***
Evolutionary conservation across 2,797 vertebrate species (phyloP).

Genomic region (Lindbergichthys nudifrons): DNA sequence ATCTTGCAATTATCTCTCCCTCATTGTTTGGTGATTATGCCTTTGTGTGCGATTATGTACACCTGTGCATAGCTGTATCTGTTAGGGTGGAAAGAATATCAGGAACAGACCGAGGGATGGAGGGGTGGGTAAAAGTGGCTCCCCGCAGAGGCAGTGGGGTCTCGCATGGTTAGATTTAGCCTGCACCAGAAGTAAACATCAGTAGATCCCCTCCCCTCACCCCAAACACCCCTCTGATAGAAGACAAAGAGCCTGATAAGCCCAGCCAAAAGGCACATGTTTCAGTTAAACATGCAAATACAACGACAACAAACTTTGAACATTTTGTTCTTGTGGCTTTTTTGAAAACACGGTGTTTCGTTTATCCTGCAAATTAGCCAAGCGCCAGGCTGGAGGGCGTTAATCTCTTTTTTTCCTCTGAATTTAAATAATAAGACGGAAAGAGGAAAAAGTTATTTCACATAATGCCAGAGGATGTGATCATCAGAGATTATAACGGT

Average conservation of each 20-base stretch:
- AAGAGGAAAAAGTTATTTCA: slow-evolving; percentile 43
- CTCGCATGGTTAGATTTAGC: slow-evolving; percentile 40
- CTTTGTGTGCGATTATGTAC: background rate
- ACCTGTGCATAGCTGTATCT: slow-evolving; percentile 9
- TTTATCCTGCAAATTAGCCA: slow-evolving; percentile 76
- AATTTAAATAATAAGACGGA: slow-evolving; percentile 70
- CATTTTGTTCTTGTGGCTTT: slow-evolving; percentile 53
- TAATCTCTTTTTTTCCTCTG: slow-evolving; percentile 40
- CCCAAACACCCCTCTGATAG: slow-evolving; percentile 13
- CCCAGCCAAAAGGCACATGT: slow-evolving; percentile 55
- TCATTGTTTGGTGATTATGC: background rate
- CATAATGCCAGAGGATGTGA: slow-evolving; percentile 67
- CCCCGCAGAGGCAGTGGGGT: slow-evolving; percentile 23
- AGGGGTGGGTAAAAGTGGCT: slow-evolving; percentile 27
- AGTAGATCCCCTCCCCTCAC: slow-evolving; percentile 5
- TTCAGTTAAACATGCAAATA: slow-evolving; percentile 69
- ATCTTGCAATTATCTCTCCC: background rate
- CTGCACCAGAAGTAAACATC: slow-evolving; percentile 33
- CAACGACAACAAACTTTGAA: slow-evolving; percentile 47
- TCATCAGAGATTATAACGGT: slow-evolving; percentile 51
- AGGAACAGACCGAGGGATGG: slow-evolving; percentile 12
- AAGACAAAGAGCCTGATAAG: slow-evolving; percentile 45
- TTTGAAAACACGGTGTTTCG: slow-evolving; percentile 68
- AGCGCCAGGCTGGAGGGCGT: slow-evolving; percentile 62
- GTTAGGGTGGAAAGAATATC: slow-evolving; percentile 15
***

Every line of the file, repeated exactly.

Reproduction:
Evolutionary conservation across 2,797 vertebrate species (phyloP).

Genomic region (Lindbergichthys nudifrons): DNA sequence ATCTTGCAATTATCTCTCCCTCATTGTTTGGTGATTATGCCTTTGTGTGCGATTATGTACACCTGTGCATAGCTGTATCTGTTAGGGTGGAAAGAATATCAGGAACAGACCGAGGGATGGAGGGGTGGGTAAAAGTGGCTCCCCGCAGAGGCAGTGGGGTCTCGCATGGTTAGATTTAGCCTGCACCAGAAGTAAACATCAGTAGATCCCCTCCCCTCACCCCAAACACCCCTCTGATAGAAGACAAAGAGCCTGATAAGCCCAGCCAAAAGGCACATGTTTCAGTTAAACATGCAAATACAACGACAACAAACTTTGAACATTTTGTTCTTGTGGCTTTTTTGAAAACACGGTGTTTCGTTTATCCTGCAAATTAGCCAAGCGCCAGGCTGGAGGGCGTTAATCTCTTTTTTTCCTCTGAATTTAAATAATAAGACGGAAAGAGGAAAAAGTTATTTCACATAATGCCAGAGGATGTGATCATCAGAGATTATAACGGT

Average conservation of each 20-base stretch:
- AAGAGGAAAAAGTTATTTCA: slow-evolving; percentile 43
- CTCGCATGGTTAGATTTAGC: slow-evolving; percentile 40
- CTTTGTGTGCGATTATGTAC: background rate
- ACCTGTGCATAGCTGTATCT: slow-evolving; percentile 9
- TTTATCCTGCAAATTAGCCA: slow-evolving; percentile 76
- AATTTAAATAATAAGACGGA: slow-evolving; percentile 70
- CATTTTGTTCTTGTGGCTTT: slow-evolving; percentile 53
- TAATCTCTTTTTTTCCTCTG: slow-evolving; percentile 40
- CCCAAACACCCCTCTGATAG: slow-evolving; percentile 13
- CCCAGCCAAAAGGCACATGT: slow-evolving; percentile 55
- TCATTGTTTGGTGATTATGC: background rate
- CATAATGCCAGAGGATGTGA: slow-evolving; percentile 67
- CCCCGCAGAGGCAGTGGGGT: slow-evolving; percentile 23
- AGGGGTGGGTAAAAGTGGCT: slow-evolving; percentile 27
- AGTAGATCCCCTCCCCTCAC: slow-evolving; percentile 5
- TTCAGTTAAACATGCAAATA: slow-evolving; percentile 69
- ATCTTGCAATTATCTCTCCC: background rate
- CTGCACCAGAAGTAAACATC: slow-evolving; percentile 33
- CAACGACAACAAACTTTGAA: slow-evolving; percentile 47
- TCATCAGAGATTATAACGGT: slow-evolving; percentile 51
- AGGAACAGACCGAGGGATGG: slow-evolving; percentile 12
- AAGACAAAGAGCCTGATAAG: slow-evolving; percentile 45
- TTTGAAAACACGGTGTTTCG: slow-evolving; percentile 68
- AGCGCCAGGCTGGAGGGCGT: slow-evolving; percentile 62
- GTTAGGGTGGAAAGAATATC: slow-evolving; percentile 15